According to new guidance from the Department of Health and Human Service’s Office for Civil Rights (OCR), released on July 11, 2016, there have been, on average, 4,000 ransomware attacks per day since early 2016. This represents a nearly 300 percent increase over the same period in 2015. Simply put, ransomware has become the go-to threat vector because it eliminates the middle-man and monetizes instantly. It is easier to get paid directly by the victim, in untraceable bitcoin, than to exfiltrate data and attempt to sell it on the dark web.
These statistics will not surprise most health care organizations. What is surprising and perhaps concerning, is that the OCR’s guidance also claims ransomware attacks constitute not only a “security incident,” but also a “breach.” “[W]hen electronic protected health information (ePHI) is encrypted as a result of a ransomware attack, a breach has occurred because the ePHI encrypted by the ransomware was acquired (i.e., unauthorized individuals have taken possession or control of the information), and thus is a “disclosure” not permitted under the HIPAA Privacy Rule.
Ransomware, traditionally, does not exfiltrate data. Rather, it encrypts data on the system with credentials known only by the attacker. The victim is contacted, the ransom is paid and the attacker provides the key, allowing the victim to decrypt and access his data. Generally, the data is never moved, it is simply rendered inaccessible. Under HIPAA, a “breach” is defined as “the acquisition, access, use or disclosure of PHI in a manner not permitted under the HIPAA Privacy Rule.” Notably, the OCR’s guidance claims that a ransomware attack may constitute a “breach” (not just a security incident) because the attack “acquires” ePHI, resulting in an impermissible disclosure under the HIPAA Privacy Rule. This is critical because a breach that affects more than 500 individuals must be reported to the OCR, significantly increasing the possibility of regulatory inquiries.
This position undoubtedly expands the frontiers of a reportable breach under HIPAA, but the reasoning underlying the guidance may be questionable.
First, “breach” commonly understood should be restricted to actual disclosure to, or access by, a person to readable data. HIPAA is, after all, a privacy statute at its core. This is why, for example, encrypted data is a safe harbor under HIPAA. If the attacker cannot read the data, there is no real privacy harm. In a ransomware attack, generally speaking, no one is reading the data besides the malicious code and even in this case, documents containing ePHI may never be opened because they are encrypted at a file level. In fact, a ransomware attack is in some ways the opposite of a traditional breach—instead of rendering the PHI more public and less secure, ransomware causes the data to be too secure, secure even from its authors and users.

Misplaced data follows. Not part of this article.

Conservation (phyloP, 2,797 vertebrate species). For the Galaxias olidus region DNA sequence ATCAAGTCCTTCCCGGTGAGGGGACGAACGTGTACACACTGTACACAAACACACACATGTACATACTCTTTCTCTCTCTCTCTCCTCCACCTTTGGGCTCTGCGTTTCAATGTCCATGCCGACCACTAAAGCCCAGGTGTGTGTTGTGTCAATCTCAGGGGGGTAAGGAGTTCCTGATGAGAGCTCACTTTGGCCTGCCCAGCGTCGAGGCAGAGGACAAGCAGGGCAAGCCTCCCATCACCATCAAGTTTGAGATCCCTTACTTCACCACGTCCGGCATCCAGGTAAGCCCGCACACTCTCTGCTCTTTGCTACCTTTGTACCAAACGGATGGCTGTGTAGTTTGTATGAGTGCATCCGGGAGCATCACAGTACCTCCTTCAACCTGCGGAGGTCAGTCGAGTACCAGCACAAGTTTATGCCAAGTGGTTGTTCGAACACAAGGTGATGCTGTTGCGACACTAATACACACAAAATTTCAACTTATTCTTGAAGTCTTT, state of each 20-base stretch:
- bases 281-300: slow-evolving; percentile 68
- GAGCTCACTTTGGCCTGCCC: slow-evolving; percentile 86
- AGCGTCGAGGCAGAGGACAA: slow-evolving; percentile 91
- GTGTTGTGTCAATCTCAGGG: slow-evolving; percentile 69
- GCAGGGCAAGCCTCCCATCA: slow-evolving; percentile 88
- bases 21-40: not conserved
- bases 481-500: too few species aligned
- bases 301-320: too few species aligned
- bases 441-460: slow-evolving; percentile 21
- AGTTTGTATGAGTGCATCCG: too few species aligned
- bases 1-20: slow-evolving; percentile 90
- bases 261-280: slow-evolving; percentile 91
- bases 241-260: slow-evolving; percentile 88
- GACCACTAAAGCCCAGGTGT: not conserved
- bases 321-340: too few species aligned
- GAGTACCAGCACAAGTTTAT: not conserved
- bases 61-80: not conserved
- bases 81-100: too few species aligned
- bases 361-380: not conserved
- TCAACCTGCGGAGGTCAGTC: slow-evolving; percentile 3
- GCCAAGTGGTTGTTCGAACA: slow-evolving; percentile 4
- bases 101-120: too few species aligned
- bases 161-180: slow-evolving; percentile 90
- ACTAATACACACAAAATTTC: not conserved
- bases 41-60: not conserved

Second, in order for a “breach” to be considered a breach, the security and privacy of the PHI must be comprised. The OCR’s guidance expands the probability of compromise analysis to ransomware attacks, requiring a victim to evaluate:
- The nature and extent of the PHI involved;
- The unauthorized person who used the PHI or to whom the disclosure was made;
- Whether the PHI was actually acquired or viewed;
- The extent to which the risk to the PHI was been mitigated.
But this analysis is awkward as applied to ransomware. Presumably the unauthorized person in question is the attacker, but the ability to encrypt data does not necessarily confer on the attacker the ability to read data. There is no need to read the data since denying the victim access to his data is enough to elicit payment. Moreover, ransomware attacks typically can be mitigated with timely backups, yet the guidance makes no mention of this possibility.
In addition, the OCR guidance appears to require advanced forensic analysis to determine whether a reportable breach has occurred. The guidance states:
“A thorough and accurate evaluation of the evidence acquired and analyzed as a result of security incident response activities could help entities with the risk assessment process above by revealing … the exact type and variant of malware discovered; the algorithmic steps undertaken by the malware; communications, including exfiltration attempts between the malware and attacker’s command and control servers; and whether or not the malware propagated to other systems …”
This specific recommendation is likely to impose significant costs on victims. Forensic analysis should be performed in most cases, but in many instances analysis does not result in definitive conclusions regarding the type of malware utilized or communications with command and control servers given the ability of many high-level hackers who write ransomware to “hide their tracks” using various techniques.
“Breach” or not, it is clear that ransomware attacks will be subjected to expanded regulatory scrutiny in the health care sector given their extraordinary prevalence. As the expansion of regulatory scrutiny to this and other new attack methods continues to evolve with the methods themselves, organizations must continually adapt, with the goal of minimizing exposure and maximizing compliance in a cost-efficient manner. Moreover, in light of this guidance, it is all the more critical to thoroughly document the investigatory findings and conclusions supporting a determination of whether a reportable breach has occurred.